Wednesday, 24 July 2019

The Great Prohaska

The most over-the-top actor on Gilligan’s Island was one whose face you never saw.

He appeared in several episodes, jumping around, grunting and gesticulating wildly, or giving a stop-and-sweep-the-head stare take.

He was a gorilla. Okay, he was a guy dressed in a gorilla suit. His name was Janos Prohaska. He always struck me as hammy but his appearances were always funny.

Prohaska showed up when the script called for a large comic relief animal. He used to play a bear as well; I remember he was on an episode of The Lucy Show. He appeared on other shows I simply can’t recall about 50 or so years after the fact.

Either he had a good agent or made good copy because TV Guide profiled him years and years ago. On a whim, I hunted in some old newspapers and discovered a few articles on him. I’m going to reprint the earliest one I spotted, from the Atlanta Constitution of November 1, 1959. This was pre-Gilligan and it seems Prohaska was on dramatic shows at the time. He seems wistful that he never got a crack at TV stardom. Considering TV was on the cusp of airing shows starring a housewife witch, a reincarnated car-mother, an astronaut-loving genie, and a crash-landed Martian, maybe he could have carried a full half-hour.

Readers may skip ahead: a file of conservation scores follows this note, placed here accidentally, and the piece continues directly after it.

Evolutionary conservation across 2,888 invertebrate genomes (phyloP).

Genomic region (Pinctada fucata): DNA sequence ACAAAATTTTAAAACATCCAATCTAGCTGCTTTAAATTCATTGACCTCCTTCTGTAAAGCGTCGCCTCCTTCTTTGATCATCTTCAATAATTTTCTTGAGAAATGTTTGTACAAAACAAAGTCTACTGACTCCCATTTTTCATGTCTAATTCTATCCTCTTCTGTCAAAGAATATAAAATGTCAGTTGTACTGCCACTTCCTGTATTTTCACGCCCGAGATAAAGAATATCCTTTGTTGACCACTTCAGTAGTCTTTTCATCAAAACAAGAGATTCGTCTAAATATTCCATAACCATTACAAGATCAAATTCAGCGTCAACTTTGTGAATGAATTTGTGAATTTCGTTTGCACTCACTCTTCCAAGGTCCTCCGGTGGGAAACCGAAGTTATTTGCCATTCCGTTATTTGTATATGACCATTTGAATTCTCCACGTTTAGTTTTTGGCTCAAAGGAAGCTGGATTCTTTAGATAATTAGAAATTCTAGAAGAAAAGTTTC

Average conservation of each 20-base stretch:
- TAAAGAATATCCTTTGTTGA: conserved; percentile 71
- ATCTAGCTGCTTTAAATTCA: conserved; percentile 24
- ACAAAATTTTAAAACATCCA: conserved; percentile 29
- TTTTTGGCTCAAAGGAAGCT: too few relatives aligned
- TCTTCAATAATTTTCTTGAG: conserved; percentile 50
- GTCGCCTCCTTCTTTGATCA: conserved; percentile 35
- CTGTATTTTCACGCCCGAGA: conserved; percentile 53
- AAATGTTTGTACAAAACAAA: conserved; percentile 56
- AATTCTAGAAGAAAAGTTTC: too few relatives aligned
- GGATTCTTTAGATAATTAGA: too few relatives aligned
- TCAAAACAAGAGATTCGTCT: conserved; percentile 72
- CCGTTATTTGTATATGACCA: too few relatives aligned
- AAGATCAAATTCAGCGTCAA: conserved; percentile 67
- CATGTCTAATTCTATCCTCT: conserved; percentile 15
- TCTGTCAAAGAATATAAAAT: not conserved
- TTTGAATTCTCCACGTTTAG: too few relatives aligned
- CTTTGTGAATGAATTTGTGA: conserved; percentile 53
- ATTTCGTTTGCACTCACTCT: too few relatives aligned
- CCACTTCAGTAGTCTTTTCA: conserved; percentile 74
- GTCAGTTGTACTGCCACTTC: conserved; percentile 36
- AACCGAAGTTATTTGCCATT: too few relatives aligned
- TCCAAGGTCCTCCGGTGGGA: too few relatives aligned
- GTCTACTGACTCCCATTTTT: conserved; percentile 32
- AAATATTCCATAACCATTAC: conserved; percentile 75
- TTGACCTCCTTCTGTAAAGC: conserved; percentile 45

They Make a Monkey Of Janos; He Likes It
A Hungarian-born actor named Janos Prohaska has an unpleasant effect on women: They usually faint when he takes his head off.
This bothers him little because, you see, it isn’t his head.
The cur[l]y-haired, 40-year-old apes monkeys. He’s been doing it from the inside of his two-piece costume for 20 years—for money.
Prohaska turns up tonight as a pickpocketing chimpanzee who works with a conman (Vincent Price) on “Riverboat.”
There isn’t a fortune to me made in such a disguise, Prohaska confided to me over a recent breakfast in Hollywood. But, he said, the “Riverboat” role did pay him $1,500.
“I am thinking that somebody could make a serial of a chimpanzee,” he said hopefully, his eyes brightening. “Like Rin Tin Tim or Lassie. You could have so much fun with it. I like to make chimp—to make fun—to make people laugh.
“Chimps like to be cheeky, to do things you don’t want ‘em to do. They think like seven-year-olds.
* * *